Modes of mechanical ventilation vary between hospitals and intensive care units within a university healthcare system: a retrospective observational study
Jabaley et al. BMC Res Notes
Modes of mechanical ventilation vary between hospitals and intensive care units within a university healthcare system: a retrospective observational study
Craig S. Jabaley 0 2
Robert F. Groff 0 2
Milad Sharifpour 0
Jayashree K. Raikhelkar 0 2
James M. Blum 0 1 2
0 Division of Critical Care Medicine, Department of Anesthesiology, Emory University , 1364 Clifton Road NE, Atlanta, GA 30322 , USA
1 Department of Biomedical Informatics, Emory University School of Medicine , Atlanta, GA , USA
2 Division of Critical Care Medicine, Anesthesiology Service Line, Atlanta Veterans Affairs Medical Center , Decatur, GA , USA
Objective: As evidence-based guidance to aid clinicians with mechanical ventilation mode selection is scant, we sought to characterize the epidemiology thereof within a university healthcare system and hypothesized that nonconforming approaches could be readily identified. We conducted an exploratory retrospective observational database study of routinely recorded mechanical ventilation parameters between January 1, 2010 and December 31, 2016 from 12 intensive care units. Mode epoch count proportions were examined using Chi squared and Fisher exact tests as appropriate on an inter-unit basis with outlier detection for two test cases via post hoc pairwise analyses of a binomial regression model. Results: Final analysis included 559,734 mode epoch values. Significant heterogeneity was demonstrated between individual units (P < 0.05 for all comparisons). One unit demonstrated heightened utilization of high-frequency oscillatory ventilation, and three units demonstrated frequent synchronized intermittent mandatory ventilation utilization. Assist control ventilation was the most commonly recorded mode (51%), followed by adaptive support ventilation (23.1%). Volume-controlled modes were about twice as common as pressure-controlled modes (64.4% versus 35.6%). Our methodology provides a means by which to characterize the epidemiology of mechanical ventilation approaches and identify nonconforming practices. The observed variability warrants further clinical study about contributors and the impact on relevant outcomes.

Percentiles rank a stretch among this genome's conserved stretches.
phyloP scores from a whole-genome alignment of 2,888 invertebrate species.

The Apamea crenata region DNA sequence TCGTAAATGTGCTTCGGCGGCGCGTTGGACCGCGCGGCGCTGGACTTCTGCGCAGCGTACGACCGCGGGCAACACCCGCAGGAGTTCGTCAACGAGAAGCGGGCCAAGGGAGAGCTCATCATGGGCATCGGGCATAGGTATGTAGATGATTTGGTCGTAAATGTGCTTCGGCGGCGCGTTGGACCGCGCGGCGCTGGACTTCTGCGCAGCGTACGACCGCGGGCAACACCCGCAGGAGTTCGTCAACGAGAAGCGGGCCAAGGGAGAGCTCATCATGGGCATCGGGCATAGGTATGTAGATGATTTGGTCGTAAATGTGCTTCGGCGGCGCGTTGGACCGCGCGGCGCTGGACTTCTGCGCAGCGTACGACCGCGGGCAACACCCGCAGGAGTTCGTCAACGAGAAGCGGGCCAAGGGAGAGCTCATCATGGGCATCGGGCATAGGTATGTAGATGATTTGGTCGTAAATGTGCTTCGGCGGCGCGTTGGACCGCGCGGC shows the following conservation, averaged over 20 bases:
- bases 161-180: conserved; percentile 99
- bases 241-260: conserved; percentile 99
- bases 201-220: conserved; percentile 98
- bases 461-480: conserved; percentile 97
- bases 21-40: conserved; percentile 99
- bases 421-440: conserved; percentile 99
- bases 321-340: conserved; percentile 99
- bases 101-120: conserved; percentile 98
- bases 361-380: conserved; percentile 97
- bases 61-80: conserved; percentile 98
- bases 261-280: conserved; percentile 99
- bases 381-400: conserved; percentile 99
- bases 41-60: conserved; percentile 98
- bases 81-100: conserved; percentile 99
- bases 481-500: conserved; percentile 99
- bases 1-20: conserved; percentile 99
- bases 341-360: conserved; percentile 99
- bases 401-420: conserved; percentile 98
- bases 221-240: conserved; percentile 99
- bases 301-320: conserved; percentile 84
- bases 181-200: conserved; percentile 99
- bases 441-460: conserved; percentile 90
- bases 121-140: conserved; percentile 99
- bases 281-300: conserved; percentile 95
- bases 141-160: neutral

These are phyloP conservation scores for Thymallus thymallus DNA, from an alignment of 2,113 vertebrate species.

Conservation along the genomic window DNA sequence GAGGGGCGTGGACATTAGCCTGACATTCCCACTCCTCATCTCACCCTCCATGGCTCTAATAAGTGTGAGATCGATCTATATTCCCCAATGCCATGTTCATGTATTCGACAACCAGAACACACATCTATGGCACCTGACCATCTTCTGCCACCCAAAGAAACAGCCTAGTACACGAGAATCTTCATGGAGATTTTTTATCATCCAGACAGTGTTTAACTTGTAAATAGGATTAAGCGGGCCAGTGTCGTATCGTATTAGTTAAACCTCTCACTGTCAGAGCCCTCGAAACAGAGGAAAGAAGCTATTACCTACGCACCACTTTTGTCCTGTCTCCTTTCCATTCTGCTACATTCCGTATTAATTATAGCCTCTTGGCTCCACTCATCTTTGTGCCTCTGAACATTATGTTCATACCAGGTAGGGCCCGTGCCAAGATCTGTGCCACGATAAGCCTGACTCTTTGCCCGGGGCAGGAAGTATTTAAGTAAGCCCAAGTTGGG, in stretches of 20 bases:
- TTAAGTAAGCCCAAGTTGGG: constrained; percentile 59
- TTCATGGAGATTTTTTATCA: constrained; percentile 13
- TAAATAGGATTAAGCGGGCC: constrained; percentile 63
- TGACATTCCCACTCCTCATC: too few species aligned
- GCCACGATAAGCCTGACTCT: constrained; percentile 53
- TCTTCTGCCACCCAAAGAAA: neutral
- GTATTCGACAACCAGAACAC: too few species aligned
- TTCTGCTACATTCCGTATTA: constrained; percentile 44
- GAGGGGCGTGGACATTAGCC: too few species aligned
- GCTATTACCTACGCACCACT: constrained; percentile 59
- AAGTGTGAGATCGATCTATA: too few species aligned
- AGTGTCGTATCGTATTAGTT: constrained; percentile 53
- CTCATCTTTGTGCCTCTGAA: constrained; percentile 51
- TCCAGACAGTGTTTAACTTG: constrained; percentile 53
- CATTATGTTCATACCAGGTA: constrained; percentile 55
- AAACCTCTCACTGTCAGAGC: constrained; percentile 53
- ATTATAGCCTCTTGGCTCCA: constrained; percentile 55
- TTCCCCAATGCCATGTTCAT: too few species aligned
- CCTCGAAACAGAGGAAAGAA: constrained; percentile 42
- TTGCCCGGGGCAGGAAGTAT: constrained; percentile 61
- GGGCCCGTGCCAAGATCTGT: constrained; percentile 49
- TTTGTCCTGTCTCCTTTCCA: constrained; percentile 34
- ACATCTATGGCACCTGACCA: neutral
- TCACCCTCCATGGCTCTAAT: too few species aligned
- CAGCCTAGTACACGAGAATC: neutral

Positive pressure ventilation; Respiratory failure; Mechanical ventilators; Noninvasive ventilation; Ventilator weaning; Intensive care
Relatively scant evidence exists to guide clinicians in
their selection of a mechanical ventilation (MV) mode.
International epidemiological studies have identified
that tidal volume (Vt), positive end-expiratory pressure
(PEEP), and other parameters are beginning to align with
lung protective ventilation strategies [
]. These and
other characterizations of MV mode selection are
variable in their scope, often examining only certain modes
or patient subsets, and a clear picture of practice patterns
remains elusive [
Developing a means by which to assess variability in
the approach to MV offers an opportunity to identify
outlying or nonconforming practices for which
educational, quality improvement, or other such interventions
could be appropriate [
]. For example, routine use of
high-frequency oscillatory ventilation (HFOV) and
synchronized intermittent mandatory ventilation (SIMV)
have been called into question. Two prospective studies
of HFOV demonstrated largely equivalent outcomes in
patients with acute respiratory distress syndrome, and
SIMV has been associated with delayed separation from
In light of multiple barriers to the consistent and
evidence-based selection of a MV mode, we sought to
characterize the epidemiology of MV mode selection within
four hospitals affiliated with a university healthcare
system. We hypothesized that this approach could identify
outlying or nonconforming approaches to MV,
specifically the provision of HFOV and SIMV as test cases.
Furthermore, we aimed to characterize variability between
ICUs that treat similar patient populations and identify,
if present, any consistent patterns between types of ICUs
and between individual ICUs across hospitals in support
of subsequent hypothesis generation.
We conducted an exploratory retrospective observational
database study of routinely collected MV parameters to
examine mode utilization in 12 adult ICUs across four
hospitals between January 1, 2011 and December 31,
2016. Condensed reporting herein follows the
Strengthening the Reporting of Observational Studies in
Epidemiology statement and the Reporting of Studies Conducted
Using Observational Routinely Collected Health Data
statements where applicable [
]. Approval was
granted by the Emory University Institutional Review
Board (ID #IRB00095006) with a waiver of informed
consent owing to its retrospective design.